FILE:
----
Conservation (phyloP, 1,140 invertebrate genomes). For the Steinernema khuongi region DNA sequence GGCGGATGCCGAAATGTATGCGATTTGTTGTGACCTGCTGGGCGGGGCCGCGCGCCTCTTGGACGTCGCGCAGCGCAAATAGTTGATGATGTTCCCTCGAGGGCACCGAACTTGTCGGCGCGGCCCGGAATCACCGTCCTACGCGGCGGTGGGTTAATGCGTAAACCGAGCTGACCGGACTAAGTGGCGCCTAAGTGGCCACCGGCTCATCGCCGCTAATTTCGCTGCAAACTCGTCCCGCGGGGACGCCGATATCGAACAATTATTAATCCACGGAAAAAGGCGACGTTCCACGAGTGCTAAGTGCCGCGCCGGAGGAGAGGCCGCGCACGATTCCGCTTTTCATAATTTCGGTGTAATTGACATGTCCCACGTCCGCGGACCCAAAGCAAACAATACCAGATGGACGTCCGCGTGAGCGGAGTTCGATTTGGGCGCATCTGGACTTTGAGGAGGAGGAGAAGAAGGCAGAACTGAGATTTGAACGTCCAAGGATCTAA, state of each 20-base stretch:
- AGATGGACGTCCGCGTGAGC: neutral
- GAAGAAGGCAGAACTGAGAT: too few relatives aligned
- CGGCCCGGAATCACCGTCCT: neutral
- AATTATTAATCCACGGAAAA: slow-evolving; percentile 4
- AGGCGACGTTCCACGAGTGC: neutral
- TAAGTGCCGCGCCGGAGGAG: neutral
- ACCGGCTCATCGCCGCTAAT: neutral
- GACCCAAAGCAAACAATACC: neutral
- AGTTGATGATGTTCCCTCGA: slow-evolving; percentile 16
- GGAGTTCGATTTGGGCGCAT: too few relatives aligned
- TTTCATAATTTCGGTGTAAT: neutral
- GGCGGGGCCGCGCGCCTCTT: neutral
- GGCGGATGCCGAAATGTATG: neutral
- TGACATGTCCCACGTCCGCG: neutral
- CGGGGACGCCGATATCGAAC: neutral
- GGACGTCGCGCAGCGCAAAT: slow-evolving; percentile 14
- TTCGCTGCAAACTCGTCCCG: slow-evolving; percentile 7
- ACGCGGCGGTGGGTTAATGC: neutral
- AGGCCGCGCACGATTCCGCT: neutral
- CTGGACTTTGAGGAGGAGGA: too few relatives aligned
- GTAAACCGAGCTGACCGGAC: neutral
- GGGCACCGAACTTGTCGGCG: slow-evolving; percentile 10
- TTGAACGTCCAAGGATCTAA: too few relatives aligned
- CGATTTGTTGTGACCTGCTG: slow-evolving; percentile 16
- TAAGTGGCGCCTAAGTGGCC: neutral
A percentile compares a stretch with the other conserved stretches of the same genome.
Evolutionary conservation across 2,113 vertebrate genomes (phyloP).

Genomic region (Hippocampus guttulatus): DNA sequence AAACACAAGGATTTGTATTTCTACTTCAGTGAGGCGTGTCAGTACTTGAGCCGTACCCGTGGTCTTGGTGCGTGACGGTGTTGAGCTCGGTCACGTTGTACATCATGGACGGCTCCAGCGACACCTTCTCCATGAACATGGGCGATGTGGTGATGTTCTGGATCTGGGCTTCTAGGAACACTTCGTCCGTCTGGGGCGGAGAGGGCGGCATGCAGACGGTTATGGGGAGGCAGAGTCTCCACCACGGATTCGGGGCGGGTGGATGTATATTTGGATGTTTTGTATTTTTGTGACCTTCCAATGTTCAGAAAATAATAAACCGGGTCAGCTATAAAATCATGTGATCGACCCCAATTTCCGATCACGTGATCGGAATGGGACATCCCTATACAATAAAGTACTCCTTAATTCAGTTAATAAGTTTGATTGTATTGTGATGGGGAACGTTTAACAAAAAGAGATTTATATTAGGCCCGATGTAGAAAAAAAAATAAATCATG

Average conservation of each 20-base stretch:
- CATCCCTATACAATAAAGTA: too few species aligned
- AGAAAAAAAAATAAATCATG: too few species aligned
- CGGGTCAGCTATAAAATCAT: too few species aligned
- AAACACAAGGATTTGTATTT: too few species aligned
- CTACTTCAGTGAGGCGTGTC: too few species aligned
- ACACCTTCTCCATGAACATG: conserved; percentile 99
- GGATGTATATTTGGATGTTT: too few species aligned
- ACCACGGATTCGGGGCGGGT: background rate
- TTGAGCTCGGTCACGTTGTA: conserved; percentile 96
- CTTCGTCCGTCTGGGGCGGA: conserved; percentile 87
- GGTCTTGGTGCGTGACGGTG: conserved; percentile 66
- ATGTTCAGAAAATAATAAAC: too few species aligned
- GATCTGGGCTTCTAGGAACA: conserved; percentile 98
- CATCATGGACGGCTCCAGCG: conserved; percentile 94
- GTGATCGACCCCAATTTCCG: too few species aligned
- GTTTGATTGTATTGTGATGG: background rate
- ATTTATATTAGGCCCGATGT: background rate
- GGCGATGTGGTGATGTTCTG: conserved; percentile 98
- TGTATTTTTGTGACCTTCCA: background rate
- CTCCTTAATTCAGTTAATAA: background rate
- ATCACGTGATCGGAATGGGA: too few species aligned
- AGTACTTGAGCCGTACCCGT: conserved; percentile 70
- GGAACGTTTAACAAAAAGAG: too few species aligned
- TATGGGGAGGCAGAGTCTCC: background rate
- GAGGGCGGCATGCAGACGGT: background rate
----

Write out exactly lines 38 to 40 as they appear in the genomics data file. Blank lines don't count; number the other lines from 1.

- ACCACGGATTCGGGGCGGGT: background rate
- TTGAGCTCGGTCACGTTGTA: conserved; percentile 96
- CTTCGTCCGTCTGGGGCGGA: conserved; percentile 87